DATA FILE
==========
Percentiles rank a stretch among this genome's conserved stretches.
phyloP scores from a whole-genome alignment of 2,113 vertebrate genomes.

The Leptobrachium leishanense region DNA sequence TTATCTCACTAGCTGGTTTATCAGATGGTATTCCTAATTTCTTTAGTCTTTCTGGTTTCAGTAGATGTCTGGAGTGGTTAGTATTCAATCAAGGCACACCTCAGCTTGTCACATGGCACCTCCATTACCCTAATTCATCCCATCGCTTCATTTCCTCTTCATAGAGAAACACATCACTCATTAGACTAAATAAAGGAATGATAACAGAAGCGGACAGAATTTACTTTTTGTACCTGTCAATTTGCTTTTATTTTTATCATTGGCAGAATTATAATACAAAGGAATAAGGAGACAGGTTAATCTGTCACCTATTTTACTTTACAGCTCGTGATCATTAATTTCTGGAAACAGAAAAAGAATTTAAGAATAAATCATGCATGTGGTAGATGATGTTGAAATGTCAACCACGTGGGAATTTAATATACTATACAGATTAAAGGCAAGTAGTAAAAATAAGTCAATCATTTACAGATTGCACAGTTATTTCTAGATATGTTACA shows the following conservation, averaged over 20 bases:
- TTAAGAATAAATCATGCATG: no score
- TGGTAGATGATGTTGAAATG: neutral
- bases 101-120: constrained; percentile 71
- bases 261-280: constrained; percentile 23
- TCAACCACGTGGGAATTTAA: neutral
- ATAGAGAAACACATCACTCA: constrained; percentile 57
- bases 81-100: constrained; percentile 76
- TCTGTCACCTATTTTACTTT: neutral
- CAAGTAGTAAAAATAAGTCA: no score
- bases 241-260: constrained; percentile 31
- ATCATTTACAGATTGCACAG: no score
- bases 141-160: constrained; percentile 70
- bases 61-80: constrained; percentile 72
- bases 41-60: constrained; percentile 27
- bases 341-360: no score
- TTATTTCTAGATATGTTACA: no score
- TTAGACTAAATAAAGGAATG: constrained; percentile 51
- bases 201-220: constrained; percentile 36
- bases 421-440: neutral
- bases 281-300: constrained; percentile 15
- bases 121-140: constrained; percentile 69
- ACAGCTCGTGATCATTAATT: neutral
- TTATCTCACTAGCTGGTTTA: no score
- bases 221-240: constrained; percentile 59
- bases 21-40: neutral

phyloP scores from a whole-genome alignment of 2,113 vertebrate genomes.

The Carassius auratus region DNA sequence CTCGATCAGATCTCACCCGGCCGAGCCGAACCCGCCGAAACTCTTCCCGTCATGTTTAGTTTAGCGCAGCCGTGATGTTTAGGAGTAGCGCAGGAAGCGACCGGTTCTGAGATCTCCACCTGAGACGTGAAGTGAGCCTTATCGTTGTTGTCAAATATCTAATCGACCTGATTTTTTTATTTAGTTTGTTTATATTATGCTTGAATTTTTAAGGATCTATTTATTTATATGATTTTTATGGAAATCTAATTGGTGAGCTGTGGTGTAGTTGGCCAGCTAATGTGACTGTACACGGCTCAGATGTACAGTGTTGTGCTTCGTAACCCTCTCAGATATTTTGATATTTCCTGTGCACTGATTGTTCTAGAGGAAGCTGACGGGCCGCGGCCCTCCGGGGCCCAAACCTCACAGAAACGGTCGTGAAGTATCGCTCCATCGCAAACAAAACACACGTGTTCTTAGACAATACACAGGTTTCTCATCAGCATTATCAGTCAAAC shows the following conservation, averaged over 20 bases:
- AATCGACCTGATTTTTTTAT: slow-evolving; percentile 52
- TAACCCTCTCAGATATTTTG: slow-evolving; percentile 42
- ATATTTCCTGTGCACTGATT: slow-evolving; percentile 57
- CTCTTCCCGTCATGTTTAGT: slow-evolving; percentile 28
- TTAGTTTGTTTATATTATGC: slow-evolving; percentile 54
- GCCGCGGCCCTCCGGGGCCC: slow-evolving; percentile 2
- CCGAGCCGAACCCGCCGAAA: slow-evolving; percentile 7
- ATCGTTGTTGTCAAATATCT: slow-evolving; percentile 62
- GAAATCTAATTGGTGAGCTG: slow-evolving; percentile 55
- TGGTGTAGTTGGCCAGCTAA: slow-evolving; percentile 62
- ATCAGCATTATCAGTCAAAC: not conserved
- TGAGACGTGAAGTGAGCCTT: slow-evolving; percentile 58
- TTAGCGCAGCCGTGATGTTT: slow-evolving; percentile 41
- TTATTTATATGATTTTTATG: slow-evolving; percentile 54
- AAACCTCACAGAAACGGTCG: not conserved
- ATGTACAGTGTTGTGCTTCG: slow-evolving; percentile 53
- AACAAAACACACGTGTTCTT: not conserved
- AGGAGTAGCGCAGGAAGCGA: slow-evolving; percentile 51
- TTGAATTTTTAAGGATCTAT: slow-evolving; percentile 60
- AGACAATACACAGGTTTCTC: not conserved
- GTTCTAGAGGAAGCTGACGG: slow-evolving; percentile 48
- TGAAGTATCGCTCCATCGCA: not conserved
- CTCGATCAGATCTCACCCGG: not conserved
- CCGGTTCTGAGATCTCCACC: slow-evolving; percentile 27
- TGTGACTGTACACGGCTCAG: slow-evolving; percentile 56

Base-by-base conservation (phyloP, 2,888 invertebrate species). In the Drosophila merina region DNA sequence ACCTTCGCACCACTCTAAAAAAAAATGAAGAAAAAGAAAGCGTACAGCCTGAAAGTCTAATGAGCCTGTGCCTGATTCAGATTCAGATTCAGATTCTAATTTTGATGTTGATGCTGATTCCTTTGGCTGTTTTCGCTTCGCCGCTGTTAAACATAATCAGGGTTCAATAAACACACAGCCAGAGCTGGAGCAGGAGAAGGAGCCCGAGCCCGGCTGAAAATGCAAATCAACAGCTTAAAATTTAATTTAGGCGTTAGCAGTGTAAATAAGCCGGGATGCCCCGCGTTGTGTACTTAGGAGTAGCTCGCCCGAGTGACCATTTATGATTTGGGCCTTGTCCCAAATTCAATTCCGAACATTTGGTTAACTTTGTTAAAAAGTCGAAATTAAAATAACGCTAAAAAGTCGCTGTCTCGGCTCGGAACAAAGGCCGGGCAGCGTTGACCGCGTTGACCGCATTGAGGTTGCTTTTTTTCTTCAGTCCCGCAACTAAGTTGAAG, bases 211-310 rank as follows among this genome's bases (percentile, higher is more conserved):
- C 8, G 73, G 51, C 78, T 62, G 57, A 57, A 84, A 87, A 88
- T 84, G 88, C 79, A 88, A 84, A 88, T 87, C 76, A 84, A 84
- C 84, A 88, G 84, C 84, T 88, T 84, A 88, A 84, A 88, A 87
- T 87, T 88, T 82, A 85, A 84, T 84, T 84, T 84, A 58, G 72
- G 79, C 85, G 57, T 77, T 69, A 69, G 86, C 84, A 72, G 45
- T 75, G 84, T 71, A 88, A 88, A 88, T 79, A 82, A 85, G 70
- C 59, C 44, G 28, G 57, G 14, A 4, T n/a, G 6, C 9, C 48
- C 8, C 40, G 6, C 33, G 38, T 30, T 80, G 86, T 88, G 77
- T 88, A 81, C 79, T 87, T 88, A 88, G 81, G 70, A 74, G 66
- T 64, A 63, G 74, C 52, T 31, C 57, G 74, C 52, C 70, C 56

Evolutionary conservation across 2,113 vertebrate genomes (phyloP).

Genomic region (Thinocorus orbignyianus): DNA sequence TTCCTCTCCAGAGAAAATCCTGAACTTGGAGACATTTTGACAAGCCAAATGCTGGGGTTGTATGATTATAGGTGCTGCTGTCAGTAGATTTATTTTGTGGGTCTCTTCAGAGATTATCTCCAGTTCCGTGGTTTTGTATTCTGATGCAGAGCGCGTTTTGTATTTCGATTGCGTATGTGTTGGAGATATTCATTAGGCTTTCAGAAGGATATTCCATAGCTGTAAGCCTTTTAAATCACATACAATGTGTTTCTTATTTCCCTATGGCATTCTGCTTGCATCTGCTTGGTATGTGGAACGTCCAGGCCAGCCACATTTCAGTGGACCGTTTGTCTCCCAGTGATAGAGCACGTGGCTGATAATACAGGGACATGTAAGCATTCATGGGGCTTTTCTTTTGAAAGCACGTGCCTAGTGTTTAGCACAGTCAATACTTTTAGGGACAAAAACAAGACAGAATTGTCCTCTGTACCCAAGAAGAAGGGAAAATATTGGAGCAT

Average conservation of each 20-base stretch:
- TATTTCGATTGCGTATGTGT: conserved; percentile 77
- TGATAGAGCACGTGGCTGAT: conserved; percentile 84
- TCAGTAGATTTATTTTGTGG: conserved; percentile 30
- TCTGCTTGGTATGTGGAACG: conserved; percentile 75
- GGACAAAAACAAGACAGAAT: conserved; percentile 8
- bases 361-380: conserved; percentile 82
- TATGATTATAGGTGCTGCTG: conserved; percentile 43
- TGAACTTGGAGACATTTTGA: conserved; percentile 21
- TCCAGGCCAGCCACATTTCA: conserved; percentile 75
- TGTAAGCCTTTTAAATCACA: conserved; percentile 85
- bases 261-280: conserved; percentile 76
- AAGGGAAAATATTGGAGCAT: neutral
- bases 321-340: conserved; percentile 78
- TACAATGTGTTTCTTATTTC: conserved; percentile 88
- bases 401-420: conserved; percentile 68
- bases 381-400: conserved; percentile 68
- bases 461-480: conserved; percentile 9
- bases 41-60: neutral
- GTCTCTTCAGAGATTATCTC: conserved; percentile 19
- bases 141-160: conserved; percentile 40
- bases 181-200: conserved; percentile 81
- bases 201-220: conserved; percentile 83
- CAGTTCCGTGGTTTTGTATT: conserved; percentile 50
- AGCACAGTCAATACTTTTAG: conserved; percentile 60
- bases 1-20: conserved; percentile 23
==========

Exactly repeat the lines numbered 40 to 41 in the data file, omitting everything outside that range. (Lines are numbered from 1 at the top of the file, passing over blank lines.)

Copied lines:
- TGGTGTAGTTGGCCAGCTAA: slow-evolving; percentile 62
- ATCAGCATTATCAGTCAAAC: not conserved